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Life Arts    H4'ed 3/9/15

"Getting Things Off My Chest" About Breast Cancer

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Melanie Young
Melanie Young
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Author, Advocate, Life Coach, Breast Cancer Survivor, Melanie Young

My guest today is author, business woman, and breast cancer survivor, Melanie Young. Welcome to OpEdNews, Melanie. A number of years ago, you started a blog which you called Getting Things Off My Chest. Why?

Getting Things Off My Chest started as a blog to open up about my breast cancer, share my experience to help others and find my voice doing something that brings me pleasure: writing.

I was diagnosed with stage two breast cancer in August 2009 after discovering a lump in my left breast during a self-examination. At the time, I was on a business trip in Italy. The same month, my beloved father and business advisor, Mel Young, was admitted to hospice with metastasized prostate cancer that had crept into his brain. I'm an only child. I cannot imagine the pressure on my mother to care for a dying husband of 52 years in Chattanooga and a daughter facing a double mastectomy in New York City.


At the time of my diagnosis, I was running an eponymous public relations agency called M. Young Communications. I had an outstanding reputation, creating some of this nation's most prestigious culinary events including The James Beard Foundation Awards. But the economic downturn had taken its toll. I was a newlywed, deeply in debt and working like crazy to rebuild my business. I decided to keep my diagnosis close to my chest and not tell anyone in my professional life out of fear I would lose business, just when I had started to successfully rebuild. I just plowed through, working full time while undergoing four surgeries and five months of chemotherapy wearing great wigs, makeup and clothes.

We buried my father after my second breast surgery, just before I started chemo. My last image of him was in a coffin. At that point, my mother and I learned the extent of the financial obligations my father left us to handle, especially me. The lawyers descended on us like vultures. It was difficult to handle as I was experiencing a good amount of chemo brain.

I decided to write Getting Things Off My Chest, first the blog and then the book, to open up about having cancer and facing down a trifecta of setbacks (disease, death, debt). It was one part therapy for me to write my story and heal emotionally. And it was one part therapeutic to write for others to help them understand that that you have to face cancer as a life sentence and not a death sentence; that cancer does not make you contagious and there should be no shame in being diagnosed. My mission was to help women navigate their cancer journey with more information, more clarity and more confidence. Today, the blog is less about coping with cancer and more about coping with the challenges of everyday life and maintaining a healthy balance.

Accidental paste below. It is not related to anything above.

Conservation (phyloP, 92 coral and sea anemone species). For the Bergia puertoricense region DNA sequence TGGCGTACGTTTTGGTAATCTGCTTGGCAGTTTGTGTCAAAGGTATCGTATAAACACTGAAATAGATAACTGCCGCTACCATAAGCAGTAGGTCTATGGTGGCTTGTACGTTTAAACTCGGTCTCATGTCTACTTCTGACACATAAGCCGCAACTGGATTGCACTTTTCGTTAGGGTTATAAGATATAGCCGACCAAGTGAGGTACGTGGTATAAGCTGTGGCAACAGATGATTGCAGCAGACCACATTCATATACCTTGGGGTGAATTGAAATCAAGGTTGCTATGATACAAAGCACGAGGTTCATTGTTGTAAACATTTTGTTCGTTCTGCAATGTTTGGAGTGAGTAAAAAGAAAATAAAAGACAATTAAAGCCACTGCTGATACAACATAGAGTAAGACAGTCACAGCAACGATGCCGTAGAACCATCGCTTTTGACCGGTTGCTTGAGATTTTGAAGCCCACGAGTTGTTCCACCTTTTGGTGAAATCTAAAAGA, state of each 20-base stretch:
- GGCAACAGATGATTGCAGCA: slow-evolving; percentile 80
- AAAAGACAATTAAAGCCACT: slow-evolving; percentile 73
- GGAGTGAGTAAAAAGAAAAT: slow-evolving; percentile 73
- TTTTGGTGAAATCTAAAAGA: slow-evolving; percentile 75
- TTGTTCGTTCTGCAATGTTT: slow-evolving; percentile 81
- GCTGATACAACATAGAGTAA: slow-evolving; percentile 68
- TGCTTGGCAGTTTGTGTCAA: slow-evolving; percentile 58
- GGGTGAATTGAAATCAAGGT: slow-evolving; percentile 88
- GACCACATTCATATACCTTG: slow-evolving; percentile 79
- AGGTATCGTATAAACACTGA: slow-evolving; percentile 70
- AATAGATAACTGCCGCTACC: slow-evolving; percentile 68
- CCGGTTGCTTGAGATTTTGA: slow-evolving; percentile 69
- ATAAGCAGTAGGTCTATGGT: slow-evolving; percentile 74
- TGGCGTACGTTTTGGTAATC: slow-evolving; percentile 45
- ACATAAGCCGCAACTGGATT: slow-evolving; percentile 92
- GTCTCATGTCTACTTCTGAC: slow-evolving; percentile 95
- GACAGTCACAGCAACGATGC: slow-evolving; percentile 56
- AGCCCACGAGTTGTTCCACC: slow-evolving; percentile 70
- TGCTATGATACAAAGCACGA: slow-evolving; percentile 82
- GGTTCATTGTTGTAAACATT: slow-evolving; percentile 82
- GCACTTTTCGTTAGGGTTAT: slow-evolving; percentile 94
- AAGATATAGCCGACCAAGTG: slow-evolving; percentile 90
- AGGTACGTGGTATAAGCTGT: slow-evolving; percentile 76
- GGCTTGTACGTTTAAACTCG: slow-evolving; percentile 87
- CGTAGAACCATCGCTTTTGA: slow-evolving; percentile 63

At my time of diagnosis, I was carrying a heavy weight on my chest. Breast cancer was only part of it. My heart was broken about my father's demise - he was my rock. I was deeply stressed and was no longer inspired by the the type of work I was doing and it manifested all over my body. Getting Things Off My Chest lightened my spirit and helped me recover my voice and purpose.

Getting Things Off My Chest book cover
Getting Things Off My Chest book cover
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Wow. You certainly had a lot on your plate, Melanie, between your cancer and your father's illness and death. You've mentioned that there were many things that you were not prepared for, that were not discussed or even brought up by your doctors. Your books go a long way to rectifying that lack. Let's start there. For instance, you mentioned chemo brain. What the heck is that? Is it a real condition? What does it look like?

Chemo brain is a mental fog that occurs with many people undergo chemotherapy. Symptoms include inability to concentrate, forgetfulness, anxiety and headaches. Think, "This is your brain on drugs." Intensity varies by person. In my case, it was hard to focus later in the day when I felt tired from work. I would forget words. My brain was blurry; it felt split in two. Writing and word games like Scrabble helped me cope. Chemo brain can last long after treatment ends. I address ways to combat chemo brain in my book because I found no explanation and no answers on dealing with it when I was in treatment.

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Joan Brunwasser is a co-founder of Citizens for Election Reform (CER) which since 2005 existed for the sole purpose of raising the public awareness of the critical need for election reform. Our goal: to restore fair, accurate, transparent, secure elections where votes are cast in private and counted in public. Because the problems with electronic (computerized) voting systems include a lack of (more...)

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